This month’s T-SQL Tuesday sees Todd Kleinhans (@toddkleinhans) ask about what we use databases for – outside work. Because obviously as database professionals, we ought to be putting what we preach into practice in our personal lives. We should be leveraging our expertise to make sure that the data with which we live, not just the data with which our clients live, is taking advantage of everything we have to offer.
Except that I’m a consultant. Sure I’m a consultant specialising in the Microsoft Data Platform & Analytics space, but my main priority is looking after the best interest of our customers. Ultimately, that’s what they pay us for – it’s just convenient when it overlaps with our expertise in the Microsoft ecosystem.
Certainly I don’t like to tell my clients to pay for things they shouldn’t be paying for, and that includes my time in building a solution when there’s an off-the-shelf solution.
At home, there are all kinds of data that I’m interested in. I’m interested in my financial transactions, in the car usage, and more. And that’s before I even consider the things that affect the company, which obviously I need to track.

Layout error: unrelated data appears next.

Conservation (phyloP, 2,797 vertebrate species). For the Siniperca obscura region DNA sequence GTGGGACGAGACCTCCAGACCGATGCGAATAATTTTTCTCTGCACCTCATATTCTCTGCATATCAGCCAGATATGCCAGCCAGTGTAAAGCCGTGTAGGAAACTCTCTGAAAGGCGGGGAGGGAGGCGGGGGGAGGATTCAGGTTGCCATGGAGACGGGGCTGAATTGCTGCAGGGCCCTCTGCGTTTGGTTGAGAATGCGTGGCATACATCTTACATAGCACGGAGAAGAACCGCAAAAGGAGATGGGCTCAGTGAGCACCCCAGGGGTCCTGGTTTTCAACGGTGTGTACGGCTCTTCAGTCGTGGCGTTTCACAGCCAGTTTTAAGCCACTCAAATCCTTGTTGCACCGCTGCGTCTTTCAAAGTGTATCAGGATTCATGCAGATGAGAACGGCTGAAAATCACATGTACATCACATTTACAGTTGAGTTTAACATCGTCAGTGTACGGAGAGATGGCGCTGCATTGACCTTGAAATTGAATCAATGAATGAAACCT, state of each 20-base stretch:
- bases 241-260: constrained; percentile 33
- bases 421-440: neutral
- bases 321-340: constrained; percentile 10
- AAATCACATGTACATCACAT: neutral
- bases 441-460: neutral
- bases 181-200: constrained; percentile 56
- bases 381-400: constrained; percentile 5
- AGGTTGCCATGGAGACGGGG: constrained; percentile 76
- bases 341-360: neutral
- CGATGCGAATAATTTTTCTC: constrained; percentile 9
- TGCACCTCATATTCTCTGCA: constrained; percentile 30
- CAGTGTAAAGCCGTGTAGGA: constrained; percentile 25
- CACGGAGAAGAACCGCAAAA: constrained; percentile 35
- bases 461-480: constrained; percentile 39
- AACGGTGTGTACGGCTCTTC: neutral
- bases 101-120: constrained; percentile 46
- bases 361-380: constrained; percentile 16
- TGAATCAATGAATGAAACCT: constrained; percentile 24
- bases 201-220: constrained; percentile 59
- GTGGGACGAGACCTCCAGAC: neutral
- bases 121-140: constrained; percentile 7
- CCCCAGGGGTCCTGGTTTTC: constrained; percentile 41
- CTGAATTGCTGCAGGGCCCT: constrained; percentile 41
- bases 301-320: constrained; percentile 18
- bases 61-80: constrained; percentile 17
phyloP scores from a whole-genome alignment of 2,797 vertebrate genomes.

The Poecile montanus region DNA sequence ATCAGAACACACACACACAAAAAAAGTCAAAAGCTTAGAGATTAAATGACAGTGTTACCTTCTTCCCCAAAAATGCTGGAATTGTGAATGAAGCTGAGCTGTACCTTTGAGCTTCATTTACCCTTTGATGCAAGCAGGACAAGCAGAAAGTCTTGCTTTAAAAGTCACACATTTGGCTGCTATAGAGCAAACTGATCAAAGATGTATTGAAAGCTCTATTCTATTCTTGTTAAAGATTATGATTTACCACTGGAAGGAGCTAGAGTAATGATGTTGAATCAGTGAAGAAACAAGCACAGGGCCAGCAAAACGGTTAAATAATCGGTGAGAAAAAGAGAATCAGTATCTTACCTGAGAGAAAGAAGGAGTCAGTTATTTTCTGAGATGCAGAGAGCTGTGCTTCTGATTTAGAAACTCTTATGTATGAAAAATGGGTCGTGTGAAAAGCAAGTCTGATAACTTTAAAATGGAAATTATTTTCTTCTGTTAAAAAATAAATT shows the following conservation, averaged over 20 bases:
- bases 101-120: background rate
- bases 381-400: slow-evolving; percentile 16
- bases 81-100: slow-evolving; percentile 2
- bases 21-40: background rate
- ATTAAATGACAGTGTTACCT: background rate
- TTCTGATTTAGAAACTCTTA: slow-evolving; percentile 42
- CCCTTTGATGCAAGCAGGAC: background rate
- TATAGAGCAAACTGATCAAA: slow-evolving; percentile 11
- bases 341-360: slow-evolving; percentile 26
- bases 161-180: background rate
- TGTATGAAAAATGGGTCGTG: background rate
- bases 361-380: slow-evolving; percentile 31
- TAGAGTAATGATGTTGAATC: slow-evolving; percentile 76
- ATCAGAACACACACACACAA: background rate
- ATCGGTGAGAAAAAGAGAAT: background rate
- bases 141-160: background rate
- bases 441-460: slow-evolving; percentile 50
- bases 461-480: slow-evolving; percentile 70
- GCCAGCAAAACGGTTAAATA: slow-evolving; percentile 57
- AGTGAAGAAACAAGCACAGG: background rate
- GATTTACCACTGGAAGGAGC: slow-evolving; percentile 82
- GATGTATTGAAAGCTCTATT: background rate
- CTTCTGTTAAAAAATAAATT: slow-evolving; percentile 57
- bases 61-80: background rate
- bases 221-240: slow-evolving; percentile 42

But I have applications for those things. My bank keep track of the financial transactions, and I use Xero for the business. We use Harvest for timesheets, and I track my car usage with an app on my phone. And most of these things provide the analytics that I’m after too. I can look for changes in my spending, or in how project time is tracking against budget, and generally manage my data WITHOUT having to spin up my own databases and creating my own applications. I do this type of work for our customers, but I also know that the best use of my time is not creating applications, but in tuning and troubleshooting, analytics and insight.
I treat my family and my company (and myself) like my customers, and don’t reinvent the wheel for no reason. If there’s a product out there that already does what I need it to do, I’m not going to roll my own. It’s just not in their best interest.